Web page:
Archive for December, 2010

Backwards cause and effect

December 22, 2010 2 comments

I was watching a children’s program the other day. It was an educational program, I believe–the segment I was watching was attempting to teach kids about the notion of “elasticity.” This is a notion in physics that describes how various different materials react to collisions. Essentially, bouncy things (like basketballs) are said to have high elasticity, whereas un-bouncy things, like grapefruits, have low elasticity. Something interesting happened as this concept was being described by the narrator, as he showed various examples, something that I think speaks well to how our society understands science. I don’t remember what the exact objects were, in his examples, but let’s pretend they were basketballs and grapefruits.

First we are shown a clip of a grapefruit being dropped. The narrator said “this grapefruit doesn’t bounce much, because a grapefruit has low elasticity.” Then we are shown a clip of a basketball being dropped. The narrator says “this basketball bounces almost to the point at where it was dropped from. This is because a basketball has high elasticity.” The point was then hammered home with a few more similar demonstrations.

As you might expect, I have a philosophical objection to how things are being phrased here. My basic objection is that the concept that is being used to describe reality is being given a metaphysical status greater than the actual reality itself. They have things backwards. The ball does not bounce high because it has high elasticity, but rather it is said to have high elasticity because it bounces high. The more general problem is that we talk about scientific concepts that describe nature as if they determine nature. We act as if our description caused nature.

Of course, this is difficult philosophical territory. But suppose we simply chose a different words to say essentially the same thing. Suppose we said, as a child would say, “the basketball bounces high because a basketball has lots of bounciness.” This is a cute remark, the kind of endearingly tautological sort of remark that little kids are prone to make. No one would argue that a child who said such a thing had some deep understanding of the nature of reality. Rather, we’d say that the child came up with a word for what he saw the object doing, and turned it into a substance. He made a noun out of a verb.

Now, I propose that we lay aside for now the amazing ability of science to predict certain sorts of events and patterns in nature, and just consider science metaphysically. I ask you to consider whether not science, in its purely metaphysical content–that is, in its ability to tell us what things really are–has never really been much more than something like this practice of the child, of giving a name to what he saw. And I think this takes nothing away from science; rather it liberates it from the oppressive task of having to deliver absolute truth.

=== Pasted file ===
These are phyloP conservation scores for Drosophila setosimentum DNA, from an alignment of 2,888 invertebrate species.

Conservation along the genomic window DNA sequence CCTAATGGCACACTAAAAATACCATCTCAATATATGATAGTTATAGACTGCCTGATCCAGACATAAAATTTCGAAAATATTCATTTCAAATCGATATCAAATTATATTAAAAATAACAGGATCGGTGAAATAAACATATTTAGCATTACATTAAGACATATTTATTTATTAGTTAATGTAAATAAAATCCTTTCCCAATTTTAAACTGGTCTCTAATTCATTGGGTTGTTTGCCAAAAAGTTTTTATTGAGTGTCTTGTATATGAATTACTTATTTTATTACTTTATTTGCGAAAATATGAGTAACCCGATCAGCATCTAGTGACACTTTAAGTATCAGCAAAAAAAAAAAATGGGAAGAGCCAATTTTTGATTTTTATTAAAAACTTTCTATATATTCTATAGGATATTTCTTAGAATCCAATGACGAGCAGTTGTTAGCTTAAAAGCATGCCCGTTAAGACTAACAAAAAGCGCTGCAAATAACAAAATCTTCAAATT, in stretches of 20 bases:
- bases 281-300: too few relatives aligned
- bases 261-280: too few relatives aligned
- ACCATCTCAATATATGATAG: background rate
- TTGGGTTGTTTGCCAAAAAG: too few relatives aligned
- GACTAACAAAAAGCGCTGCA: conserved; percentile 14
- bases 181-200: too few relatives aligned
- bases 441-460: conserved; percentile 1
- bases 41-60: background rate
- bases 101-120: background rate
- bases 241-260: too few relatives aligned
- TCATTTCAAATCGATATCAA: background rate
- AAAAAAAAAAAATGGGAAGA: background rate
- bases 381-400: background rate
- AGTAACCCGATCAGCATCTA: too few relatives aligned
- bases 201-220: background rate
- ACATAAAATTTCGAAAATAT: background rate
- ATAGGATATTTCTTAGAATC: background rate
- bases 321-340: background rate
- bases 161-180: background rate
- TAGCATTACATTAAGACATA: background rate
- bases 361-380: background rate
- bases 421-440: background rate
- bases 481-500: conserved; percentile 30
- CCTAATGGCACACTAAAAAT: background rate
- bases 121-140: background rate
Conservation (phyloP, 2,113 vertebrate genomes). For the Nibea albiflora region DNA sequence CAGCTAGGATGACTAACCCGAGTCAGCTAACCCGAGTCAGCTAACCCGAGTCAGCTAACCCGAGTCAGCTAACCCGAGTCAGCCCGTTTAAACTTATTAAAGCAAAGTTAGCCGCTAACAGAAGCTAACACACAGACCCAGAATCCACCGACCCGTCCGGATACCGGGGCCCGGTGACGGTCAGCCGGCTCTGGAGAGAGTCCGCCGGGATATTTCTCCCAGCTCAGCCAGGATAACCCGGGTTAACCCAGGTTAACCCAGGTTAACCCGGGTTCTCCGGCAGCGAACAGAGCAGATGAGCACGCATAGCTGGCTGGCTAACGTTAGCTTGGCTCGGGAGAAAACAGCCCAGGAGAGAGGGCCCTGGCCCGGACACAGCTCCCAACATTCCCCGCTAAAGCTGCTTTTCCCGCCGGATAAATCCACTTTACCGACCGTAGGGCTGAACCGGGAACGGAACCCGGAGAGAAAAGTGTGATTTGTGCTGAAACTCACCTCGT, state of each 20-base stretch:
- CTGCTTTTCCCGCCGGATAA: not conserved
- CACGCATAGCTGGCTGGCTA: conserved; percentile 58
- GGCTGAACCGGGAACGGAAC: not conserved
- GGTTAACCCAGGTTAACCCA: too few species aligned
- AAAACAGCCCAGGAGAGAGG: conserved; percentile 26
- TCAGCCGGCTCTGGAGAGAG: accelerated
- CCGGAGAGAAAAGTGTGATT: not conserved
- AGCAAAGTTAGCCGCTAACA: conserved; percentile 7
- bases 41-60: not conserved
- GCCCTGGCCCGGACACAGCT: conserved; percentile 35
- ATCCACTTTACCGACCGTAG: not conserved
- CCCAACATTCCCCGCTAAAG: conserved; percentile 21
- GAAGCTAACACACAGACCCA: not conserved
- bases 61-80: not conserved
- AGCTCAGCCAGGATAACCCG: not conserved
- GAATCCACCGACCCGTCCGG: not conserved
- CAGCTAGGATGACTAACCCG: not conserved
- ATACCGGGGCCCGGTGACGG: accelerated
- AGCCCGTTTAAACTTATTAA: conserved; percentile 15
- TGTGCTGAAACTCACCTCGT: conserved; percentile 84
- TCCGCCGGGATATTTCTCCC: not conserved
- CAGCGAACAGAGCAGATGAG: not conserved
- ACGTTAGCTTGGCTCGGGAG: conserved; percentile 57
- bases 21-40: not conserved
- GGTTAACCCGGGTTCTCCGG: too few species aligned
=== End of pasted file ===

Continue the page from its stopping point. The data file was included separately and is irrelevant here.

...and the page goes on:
Ah, but you might protest, the child and the scientist are different. There is a deeper concept at work in the scientists mind than in that of the child. He knows about molecules and thermodynamics and the internal chemical structure of the object–the concept of “elasticity” is a lot deeper, a lot more general, than you are giving it credit for. It says things about the object beyond simply how high it bounces. It has a precise mathematical formulation. This is true, and important, but my point remains. The deeper level of abstraction of the physicist, and the use of advanced mathematics in his reasoning, does not make things fundamentally different from a metaphysical standpoint. Rather, it conceals the error. Thus I had to state my point in the terms I did, in order to make it clear that there is an issue here. The issue is taking something that arises in language and thought, and treating it like a fundamental reality.

This is how we are taught science as children; it is how we are gradually sold a false philosophy without the chance to challenge it. If the child does not know about molecules and thermodynamics and internal chemical structures, then why are we telling him about elasticity? What is the point of introducing a concept that cannot be more meaningful to the child than what he is already able to conjure up via his own imagination? All this does is create in his mind the idea that there is some sort of deep reality behind the concept. Further it begins the lifelong process of selling his mind the concept that “the scientists”–who barely exist at all except in the imagination of educators and media personalities–who are the imagined priesthood of the modern religion of science, have access to truth on a more basic level than the rest of us.

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December 20, 2010 Leave a comment

There are moments in life when I feel such great joy that I am overwhelmed–especially recently. And I promised myself that, one of these times, I’d write about it, which I am doing now.